You’ll probably remember the effect Meek Mill’s “Dreams & Nightmares” has on niggas in the club, when the DJ spins the track. Everyone goes crazy, they’re all rapping along to the hopeful, yet brag-filled rhymes and it’s fair to call the track an anthem, even after 8 years. I’m very certain that if clubbing was still a thing, Beyoncé and Megan Thee Stallion’s “Savage” Remix would have the exact same effect on women. There was a collective joy the night it dropped, especially considering that before the song dropped and lifted our spirits, we had a heavy day of abusers being exposed and old wounds opening up again.
Hip hop is one of the most digitally consumed genres of music globally, so much that they’ve since been integrated as popular music and are dominating the charts with ease (Roddy Ricch’s The Box is still in the top 10 on Billboard’s Hot 100). In Nigeria, however, that’s not quite the case, and the rap scene doesn’t quite enjoy many of the same benefits in popular culture and mainstream acclaim. Regardless of this, you can probably mention ten male rappers from Nigeria who are still active today with ease but will probably struggle when it comes to naming girls who rap in the same breath.
That’s telling of the ugly truth that the scene is overwhelmingly dominated by men, and women are still waiting to have their voices heard within an industry which rarely champions them. It’s interesting that men have used women as the subject of their music and created a narrative for us through their perspective for as long as time has existed, yet aren’t quite so open to letting women into the scene to actually speak for themselves.
Regardless of this, there have been female rappers who have given women a voice all this time – from the talented frontrunners like Bouqi, Kemistry, Weird MC, Muna, Sasha P, Eva Alordiah, Mo’Cheddah who set the foundation to the new generation of girl rappers like Ictooicy, Yazavelli, SGaWD, Tinuke, Princess Mami, Phlow, Ade Lasodé, and newcomer DetoBlack, etc who are carving out space for themselves. Given the current climate towards women, especially at this very moment, there’s no better time for women to have a platform to say what they want to say unapologetically.
Last year, Jermaine Dupri aired his grievances about female rappers, stating “I feel like they’re showing us the same things. I don’t think they’re showing us who’s the best rapper. I think they’re trying to show — for me, it’s like strippers rapping.” Given that misogyny and patriarchal ideals are already deeply woven into hip-hop’s fabric, it’s not surprising to hear ignorant takes like this. When you think about the background of some of the best rappers in the game such as BIGGIE, Kendrick or Jay Z, they are narrating the life they live(d), and showing the entire world what that entails. A rapper like Cardi B or Megan Thee Stallion is doing the same thing, so it’s curious that one’s life story is revered, whilst the other isn’t taken seriously.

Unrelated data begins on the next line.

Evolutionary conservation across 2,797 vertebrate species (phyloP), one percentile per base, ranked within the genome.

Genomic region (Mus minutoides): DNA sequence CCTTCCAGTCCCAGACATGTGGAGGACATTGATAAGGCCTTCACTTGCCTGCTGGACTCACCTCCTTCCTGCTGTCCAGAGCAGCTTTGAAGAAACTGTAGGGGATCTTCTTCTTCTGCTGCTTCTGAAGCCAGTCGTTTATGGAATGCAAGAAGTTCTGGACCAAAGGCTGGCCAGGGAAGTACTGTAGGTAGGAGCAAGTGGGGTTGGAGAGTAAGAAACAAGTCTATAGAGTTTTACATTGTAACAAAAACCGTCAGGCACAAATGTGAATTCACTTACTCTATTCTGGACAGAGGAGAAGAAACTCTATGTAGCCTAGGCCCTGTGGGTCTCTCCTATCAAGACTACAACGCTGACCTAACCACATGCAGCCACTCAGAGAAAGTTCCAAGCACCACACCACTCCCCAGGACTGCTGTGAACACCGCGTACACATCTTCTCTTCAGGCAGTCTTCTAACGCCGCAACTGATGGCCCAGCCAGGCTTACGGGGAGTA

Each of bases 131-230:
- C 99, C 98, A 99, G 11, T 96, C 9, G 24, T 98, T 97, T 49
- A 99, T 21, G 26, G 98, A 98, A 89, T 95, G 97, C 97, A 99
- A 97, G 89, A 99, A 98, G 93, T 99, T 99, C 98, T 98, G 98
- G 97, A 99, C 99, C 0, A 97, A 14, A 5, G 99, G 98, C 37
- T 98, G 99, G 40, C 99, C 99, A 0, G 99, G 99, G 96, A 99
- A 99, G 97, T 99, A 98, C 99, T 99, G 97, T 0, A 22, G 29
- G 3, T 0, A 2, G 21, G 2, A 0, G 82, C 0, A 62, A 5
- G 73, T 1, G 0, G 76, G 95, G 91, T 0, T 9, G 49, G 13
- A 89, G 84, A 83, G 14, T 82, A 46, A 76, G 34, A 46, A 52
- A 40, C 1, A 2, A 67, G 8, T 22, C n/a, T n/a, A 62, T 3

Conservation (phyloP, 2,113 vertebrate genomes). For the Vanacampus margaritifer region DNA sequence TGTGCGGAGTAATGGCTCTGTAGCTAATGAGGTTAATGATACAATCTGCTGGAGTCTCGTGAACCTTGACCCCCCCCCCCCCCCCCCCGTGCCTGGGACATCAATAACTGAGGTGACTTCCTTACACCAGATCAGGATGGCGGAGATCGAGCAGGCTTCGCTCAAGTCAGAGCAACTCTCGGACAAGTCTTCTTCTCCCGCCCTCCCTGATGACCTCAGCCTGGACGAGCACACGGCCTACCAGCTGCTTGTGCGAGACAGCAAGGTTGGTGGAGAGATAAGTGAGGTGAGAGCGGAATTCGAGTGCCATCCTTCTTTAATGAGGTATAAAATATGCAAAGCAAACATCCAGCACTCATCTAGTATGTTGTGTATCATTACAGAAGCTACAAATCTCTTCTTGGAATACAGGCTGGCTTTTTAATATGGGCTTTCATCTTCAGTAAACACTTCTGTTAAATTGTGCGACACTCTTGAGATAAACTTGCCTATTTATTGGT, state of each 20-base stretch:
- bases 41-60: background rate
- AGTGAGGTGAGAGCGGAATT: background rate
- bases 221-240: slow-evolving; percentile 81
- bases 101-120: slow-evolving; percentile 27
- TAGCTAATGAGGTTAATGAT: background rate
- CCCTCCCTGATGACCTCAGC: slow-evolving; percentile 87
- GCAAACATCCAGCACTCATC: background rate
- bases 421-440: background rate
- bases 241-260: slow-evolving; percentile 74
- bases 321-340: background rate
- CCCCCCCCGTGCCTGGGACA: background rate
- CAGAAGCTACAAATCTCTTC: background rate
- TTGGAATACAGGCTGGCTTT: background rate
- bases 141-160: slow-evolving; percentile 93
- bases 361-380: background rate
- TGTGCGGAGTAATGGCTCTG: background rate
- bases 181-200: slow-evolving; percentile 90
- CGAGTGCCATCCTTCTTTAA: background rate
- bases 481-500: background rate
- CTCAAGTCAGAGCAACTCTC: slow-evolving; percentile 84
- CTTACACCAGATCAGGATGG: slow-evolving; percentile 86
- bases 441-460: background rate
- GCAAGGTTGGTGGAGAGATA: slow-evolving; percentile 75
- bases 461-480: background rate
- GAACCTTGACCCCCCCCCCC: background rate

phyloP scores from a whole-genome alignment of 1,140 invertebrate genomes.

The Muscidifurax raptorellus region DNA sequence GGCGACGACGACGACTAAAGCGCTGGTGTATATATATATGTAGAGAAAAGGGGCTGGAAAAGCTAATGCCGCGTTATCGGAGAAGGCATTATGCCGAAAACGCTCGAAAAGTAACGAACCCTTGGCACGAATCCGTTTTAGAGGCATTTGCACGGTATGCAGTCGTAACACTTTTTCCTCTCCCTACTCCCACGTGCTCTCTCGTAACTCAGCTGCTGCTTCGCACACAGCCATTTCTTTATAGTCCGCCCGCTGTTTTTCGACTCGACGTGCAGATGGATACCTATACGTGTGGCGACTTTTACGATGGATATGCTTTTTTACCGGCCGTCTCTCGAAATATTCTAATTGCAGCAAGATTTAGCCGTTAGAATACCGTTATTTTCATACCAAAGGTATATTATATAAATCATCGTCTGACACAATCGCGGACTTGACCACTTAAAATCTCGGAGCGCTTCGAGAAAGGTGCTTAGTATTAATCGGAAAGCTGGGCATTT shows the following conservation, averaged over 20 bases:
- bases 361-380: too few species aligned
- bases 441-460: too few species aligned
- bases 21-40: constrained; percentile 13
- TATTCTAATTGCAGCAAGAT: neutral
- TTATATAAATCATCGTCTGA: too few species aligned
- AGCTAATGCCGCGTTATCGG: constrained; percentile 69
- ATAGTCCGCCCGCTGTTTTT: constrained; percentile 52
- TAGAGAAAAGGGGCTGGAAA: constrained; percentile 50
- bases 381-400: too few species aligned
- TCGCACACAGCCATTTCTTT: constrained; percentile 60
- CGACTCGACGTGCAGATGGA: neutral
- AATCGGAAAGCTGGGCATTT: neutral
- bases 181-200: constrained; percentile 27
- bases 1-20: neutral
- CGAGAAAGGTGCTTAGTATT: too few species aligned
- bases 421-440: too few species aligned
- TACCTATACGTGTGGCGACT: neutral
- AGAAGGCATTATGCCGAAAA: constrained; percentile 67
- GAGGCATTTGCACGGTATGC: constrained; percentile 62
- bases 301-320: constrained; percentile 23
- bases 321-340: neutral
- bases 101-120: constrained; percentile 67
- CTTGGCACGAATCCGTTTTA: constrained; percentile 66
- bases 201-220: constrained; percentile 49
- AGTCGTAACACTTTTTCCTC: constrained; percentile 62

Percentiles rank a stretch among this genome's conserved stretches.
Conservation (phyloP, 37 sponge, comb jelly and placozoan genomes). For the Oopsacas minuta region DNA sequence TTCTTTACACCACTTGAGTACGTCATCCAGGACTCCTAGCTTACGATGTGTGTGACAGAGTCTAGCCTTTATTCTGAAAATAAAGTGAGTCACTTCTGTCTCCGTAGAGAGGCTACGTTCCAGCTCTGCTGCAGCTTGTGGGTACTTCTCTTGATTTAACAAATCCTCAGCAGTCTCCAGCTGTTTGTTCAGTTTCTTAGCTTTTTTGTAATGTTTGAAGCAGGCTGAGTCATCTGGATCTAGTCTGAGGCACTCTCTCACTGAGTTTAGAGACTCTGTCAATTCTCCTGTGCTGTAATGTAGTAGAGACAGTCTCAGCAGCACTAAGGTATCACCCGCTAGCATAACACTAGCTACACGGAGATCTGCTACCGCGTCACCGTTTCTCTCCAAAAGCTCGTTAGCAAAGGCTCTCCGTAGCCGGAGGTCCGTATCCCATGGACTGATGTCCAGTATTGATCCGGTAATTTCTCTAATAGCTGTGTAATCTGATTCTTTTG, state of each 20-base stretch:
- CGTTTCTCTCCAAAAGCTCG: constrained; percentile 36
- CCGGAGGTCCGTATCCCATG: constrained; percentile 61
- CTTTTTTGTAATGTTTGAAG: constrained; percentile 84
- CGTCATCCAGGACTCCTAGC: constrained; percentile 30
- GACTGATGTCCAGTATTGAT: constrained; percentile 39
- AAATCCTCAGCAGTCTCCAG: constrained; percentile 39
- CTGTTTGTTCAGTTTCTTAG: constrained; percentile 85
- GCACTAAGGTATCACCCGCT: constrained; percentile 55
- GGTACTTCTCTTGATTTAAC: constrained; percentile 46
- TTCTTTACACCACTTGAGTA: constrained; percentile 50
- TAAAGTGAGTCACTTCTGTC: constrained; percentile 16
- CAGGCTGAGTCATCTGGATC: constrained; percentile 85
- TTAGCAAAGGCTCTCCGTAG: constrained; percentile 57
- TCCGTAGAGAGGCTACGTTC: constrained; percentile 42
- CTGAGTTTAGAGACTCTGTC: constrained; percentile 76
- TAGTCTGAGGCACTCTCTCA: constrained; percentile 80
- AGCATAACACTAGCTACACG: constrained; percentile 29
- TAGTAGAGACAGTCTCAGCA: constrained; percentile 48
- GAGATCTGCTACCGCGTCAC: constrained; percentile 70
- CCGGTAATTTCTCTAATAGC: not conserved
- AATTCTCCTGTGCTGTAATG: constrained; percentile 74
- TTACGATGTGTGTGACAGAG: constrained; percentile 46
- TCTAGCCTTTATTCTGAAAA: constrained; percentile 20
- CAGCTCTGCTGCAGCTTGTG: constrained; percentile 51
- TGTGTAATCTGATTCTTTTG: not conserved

When you consider that this is the case in the “progressive” western world, you can understand how far behind the Nigerian music scene is in the scheme of things. We’ve said before that men use their music as a means to motivate each other, and women should be allowed to do the same. This is why the collective efforts of the new-gen female rappers are not lost, and it’s extremely comforting to see a crop of women who unwilling to compromise the right to speak their truth.
Artists like Ictooicy are breaking down this barrier, and although she’s not rapping about her sexuality, her slew of lo-fi bedroom pop-tinged rap is very important for women like her. In a world where women who express their emotions are typically labelled as either ‘angry’ or ‘bitter’, Ictooicy’s confident and honest music holds it down for many young African GenZers. On her 2019 single, “Sage” she raps about the power of speaking her mind and explicitly dispels any efforts to make her into anything she hasn’t chosen to be on her own terms. By not following the rules, she’s been able to create her own playbook that has endeared her to her loyal following (her last project peaked at the #3 spot on Apple Music’s Alternative Album chart).